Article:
For the internal patch audit, an assessor would need to scan a sample of each build (OS type and version) with local or domain admin privileges. The sample size will depend on the number of devices of a certain build type. How a credentialed patch audit of the internal (end-user, servers etc.) devices is performed will depend on your network set-up. If your staff use VPN to access the corporate network, one option is to grant the assessor access to the sampled devices via the given VPN. Please note, they will require at least local admin access to complete the scan. If you cannot provide the assessor with VPN access, they can guide (video call, remote desktop etc.) one of your staff with such access to perform the scan from their machine themselves. It gets trickier if you don’t use a VPN and/or don’t have a corporate network to connect to, i.e. everyone simply logs -in directly to business cloud services (Office 365, SharePoint, Jira, Salesforce etc.) via their browser. In this case, the assessor would need a way to connect to each device in the sample. The way they achieve this will depend on the type of scanning tools they’re using. Some cloud scanning tools can remotely scan separate internal devices (i.e. home worker’s laptops) by design. All the end-user would have to do is download and run a simple program (scanning tool’s “agent”) for the assessor’s scanning tool to access the device. For tools without such inbuilt capability, Certification Bodies have had to develop an easy to use script or program. Once run on the EUD it establishes a connection between the EUD and the assessor’s environment from which a scan can be conducted. As with the external scan, the client will have 30 days to remediate any High or Critical (CVSS v3.0 ≥ 7.0) vulnerabilities detected. There are some exceptions to this requirement, but it will depend on the exact vulnerability.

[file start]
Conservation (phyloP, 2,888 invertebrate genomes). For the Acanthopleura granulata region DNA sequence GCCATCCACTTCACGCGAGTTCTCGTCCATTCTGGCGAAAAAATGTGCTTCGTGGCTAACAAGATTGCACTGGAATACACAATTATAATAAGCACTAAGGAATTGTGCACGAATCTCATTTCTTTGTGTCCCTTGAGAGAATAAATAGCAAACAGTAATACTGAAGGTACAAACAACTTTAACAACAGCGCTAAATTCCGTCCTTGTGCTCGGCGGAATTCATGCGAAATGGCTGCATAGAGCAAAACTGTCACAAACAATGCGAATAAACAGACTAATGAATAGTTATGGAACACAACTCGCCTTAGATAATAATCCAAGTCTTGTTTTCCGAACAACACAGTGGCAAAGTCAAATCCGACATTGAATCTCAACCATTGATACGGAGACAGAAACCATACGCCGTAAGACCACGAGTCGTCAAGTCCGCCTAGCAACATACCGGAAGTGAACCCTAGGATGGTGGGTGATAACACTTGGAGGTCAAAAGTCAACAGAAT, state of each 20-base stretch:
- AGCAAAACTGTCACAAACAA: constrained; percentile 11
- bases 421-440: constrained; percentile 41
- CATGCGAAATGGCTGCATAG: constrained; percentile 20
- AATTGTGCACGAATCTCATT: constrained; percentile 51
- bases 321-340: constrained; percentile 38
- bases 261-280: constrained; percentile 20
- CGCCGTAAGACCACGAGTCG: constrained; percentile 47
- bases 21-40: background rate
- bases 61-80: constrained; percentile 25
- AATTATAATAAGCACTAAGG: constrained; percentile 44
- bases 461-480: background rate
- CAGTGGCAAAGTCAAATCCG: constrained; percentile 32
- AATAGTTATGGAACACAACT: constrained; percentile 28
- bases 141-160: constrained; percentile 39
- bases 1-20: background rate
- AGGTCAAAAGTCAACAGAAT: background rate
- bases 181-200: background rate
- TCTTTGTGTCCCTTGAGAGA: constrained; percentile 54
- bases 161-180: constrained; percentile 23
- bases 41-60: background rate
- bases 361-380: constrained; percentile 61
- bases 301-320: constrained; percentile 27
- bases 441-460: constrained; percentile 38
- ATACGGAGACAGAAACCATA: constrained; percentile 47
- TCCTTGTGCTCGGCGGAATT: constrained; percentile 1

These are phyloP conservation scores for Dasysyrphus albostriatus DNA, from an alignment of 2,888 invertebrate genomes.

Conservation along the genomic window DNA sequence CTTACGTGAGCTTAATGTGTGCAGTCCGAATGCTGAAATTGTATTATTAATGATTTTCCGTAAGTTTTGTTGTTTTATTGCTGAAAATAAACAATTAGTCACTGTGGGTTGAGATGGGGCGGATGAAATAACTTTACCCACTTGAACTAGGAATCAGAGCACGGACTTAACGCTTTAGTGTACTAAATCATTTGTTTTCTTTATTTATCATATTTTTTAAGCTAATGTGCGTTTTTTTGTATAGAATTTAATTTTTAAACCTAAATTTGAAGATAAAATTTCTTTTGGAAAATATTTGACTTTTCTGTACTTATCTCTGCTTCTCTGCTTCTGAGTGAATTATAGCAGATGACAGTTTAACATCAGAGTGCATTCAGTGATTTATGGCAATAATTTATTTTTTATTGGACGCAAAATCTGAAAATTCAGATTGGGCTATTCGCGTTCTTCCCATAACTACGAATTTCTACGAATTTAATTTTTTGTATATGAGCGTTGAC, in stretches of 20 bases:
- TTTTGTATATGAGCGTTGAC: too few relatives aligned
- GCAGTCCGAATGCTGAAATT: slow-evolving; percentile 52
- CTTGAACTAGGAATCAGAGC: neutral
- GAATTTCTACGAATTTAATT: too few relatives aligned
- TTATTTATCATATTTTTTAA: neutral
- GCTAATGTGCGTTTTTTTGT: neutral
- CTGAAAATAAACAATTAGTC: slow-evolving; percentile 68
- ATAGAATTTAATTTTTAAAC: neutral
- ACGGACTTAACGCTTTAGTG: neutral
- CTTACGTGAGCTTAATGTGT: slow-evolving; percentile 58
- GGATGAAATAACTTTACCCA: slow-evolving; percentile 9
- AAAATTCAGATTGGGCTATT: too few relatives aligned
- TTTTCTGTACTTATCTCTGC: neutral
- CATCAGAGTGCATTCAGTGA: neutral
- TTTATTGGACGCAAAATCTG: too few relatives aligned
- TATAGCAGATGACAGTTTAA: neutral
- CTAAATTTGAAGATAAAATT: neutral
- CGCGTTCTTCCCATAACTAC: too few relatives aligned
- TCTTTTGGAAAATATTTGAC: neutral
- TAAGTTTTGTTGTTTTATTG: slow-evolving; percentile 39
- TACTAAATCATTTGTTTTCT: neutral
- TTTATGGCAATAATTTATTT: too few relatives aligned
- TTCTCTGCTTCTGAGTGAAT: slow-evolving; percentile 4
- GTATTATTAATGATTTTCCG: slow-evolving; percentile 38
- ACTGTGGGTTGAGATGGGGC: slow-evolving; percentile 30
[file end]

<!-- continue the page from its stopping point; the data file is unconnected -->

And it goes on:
3. Audit and assessments: While scans are essential, they are only a part of the assessment. The assessor will also need to check sampled devices for anti-malware protection, response to simulated malware delivered via email and each browser in use and device’s security updates settings. The assessor will also need to check to ensure your mobile devices meet the minimum requirements. For example, are your iOS devices jailbroken? Are your Android devices rooted and/or is developer mode enabled? And, of course, everyone’s favourite – the length of passwords/PINs on sampled devices…make sure they’re 8 characters or more! As with scanning, if the assessor finds areas that warrant a fail, a client will have 30 days to remediate.
4. Certification: There is no limit, except for cost implications, to how many times a client can fail and request a retest. The assessor will have to log and submit each assessment in a separate report but as long the client remediates within 30 days of the 1st fail the CE Plus certificate will be issued once the final report with a Pass has been submitted.
Once you choose remote, you must stay remote
Once you commit to remote certification, the entire process must be completed remotely. Risk Crew does recommend that you try to facilitate this on-site as you’ll receive the extra benefits of having an assessor viewing office practices firsthand and sharing their experience and advice with you.
However, if remote certification is the best (or only) route for you, we will work with you to ensure you achieve this effectively and efficiently.
Do you have more specific questions on remote certification? Please reach out to us and we’ll be happy to provide answers and advice.